• Tries to establish credibility by sounding fair and balanced upfront. She graciously informs readers that her review is based on limited experience, as she never had any actual work done by the dentist, and how wonderful it was that the dentist saw her right away. But that's like Shakespeare's Antony telling the Roman mob that Brutus is an honourable man.
    • Tells a story. Storytelling is highly effective in most commmunications. It's a strategy we like to use in responses. Allison T. elevates way beyond simply telling a story. She creates a parable: Good Dentist vs. Evil Dentist. Like a knight in shining armor, the good dentist from afar saves the helpless, innocent maiden from the clutches of the evil dentist. Echoing popular mythology, her review taps into the human psyche.

    • Through the storytelling, readers are led to the following conclusions seemingly on their own, which is much more effective than if she made direct accusations:

    • A greedy liar. EvilDentist told her she had twice as many cavities (6 cavities, with 6 exclamation points) as did GoodDentist —at least according to Allison. How damning, that some dentist would drill into healthy teeth to make a few extra bucks! Of course, we don't know what GoodDentist actually told her. Probably that the small cavities could wait, which she exaggerated to mean no cavities. He likely understood that a low price upfront would win Allison's business, and other work could come later.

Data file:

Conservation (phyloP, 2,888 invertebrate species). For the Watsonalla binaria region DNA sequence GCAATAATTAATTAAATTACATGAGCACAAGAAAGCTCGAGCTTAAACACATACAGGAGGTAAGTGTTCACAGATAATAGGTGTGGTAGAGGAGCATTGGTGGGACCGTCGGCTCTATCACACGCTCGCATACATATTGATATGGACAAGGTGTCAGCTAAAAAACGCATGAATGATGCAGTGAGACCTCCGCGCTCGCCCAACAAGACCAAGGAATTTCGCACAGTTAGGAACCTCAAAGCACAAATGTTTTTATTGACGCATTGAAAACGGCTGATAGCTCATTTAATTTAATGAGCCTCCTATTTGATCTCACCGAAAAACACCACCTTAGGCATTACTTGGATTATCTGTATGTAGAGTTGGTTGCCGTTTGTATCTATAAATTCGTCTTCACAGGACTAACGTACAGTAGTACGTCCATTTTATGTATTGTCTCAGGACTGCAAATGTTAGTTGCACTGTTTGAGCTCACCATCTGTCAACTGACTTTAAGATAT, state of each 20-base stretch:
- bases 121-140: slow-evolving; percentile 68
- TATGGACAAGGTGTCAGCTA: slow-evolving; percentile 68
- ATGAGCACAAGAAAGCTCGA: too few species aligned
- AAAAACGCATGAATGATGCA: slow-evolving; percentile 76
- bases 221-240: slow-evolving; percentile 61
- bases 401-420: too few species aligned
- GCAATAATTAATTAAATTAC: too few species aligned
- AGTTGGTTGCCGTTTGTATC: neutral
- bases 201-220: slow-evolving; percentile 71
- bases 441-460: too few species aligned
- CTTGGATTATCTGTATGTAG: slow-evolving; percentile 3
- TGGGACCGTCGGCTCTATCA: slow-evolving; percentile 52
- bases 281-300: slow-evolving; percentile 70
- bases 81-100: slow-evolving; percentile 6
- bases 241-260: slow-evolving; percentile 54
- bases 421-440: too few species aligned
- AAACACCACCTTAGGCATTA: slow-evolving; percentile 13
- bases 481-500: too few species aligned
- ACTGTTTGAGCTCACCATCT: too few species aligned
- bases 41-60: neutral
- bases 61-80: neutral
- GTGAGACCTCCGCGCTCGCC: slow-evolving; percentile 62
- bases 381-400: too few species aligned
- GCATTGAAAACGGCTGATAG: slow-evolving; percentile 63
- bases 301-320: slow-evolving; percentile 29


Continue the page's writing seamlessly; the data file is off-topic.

• Rapacious pricing. They wanted $3,000!!!! (four exclamation points, mind you—not one, not two, not even three). And that's EXCLUDING the root canal. (She added $200 to the actual quote to make a nice round number.) By contrast, GoodDentist only charged $1,800, INCLUDING the root canal. She nearly hides the fact that GoodDentist's price EXCLUDES a crown.
    • Incompetent and uncaring. EvilDentist is inferior because he can't even do a simple root canal, and uncaring for sending her to a specialist who won't return her calls ("how can" they do it?). And as if the sins already committed weren't enough, "It took them 3 days!!" to send over the x-rays. Plus, these boobs don't even know how to take an x-ray. GoodDentist had to take new ones because they were "very poorly done." And with a knightly gesture, he did so at NO CHARGE!

    To counter such artistry, we must do two things: 1) substantially torpedo her credibility, and 2) create a memorable umbrella positioning that differentiates our client from GoodDentist in a way that appeals to the type of patients our client wants to have. This positioning must explain the problems and misperceptions Allison has with our client.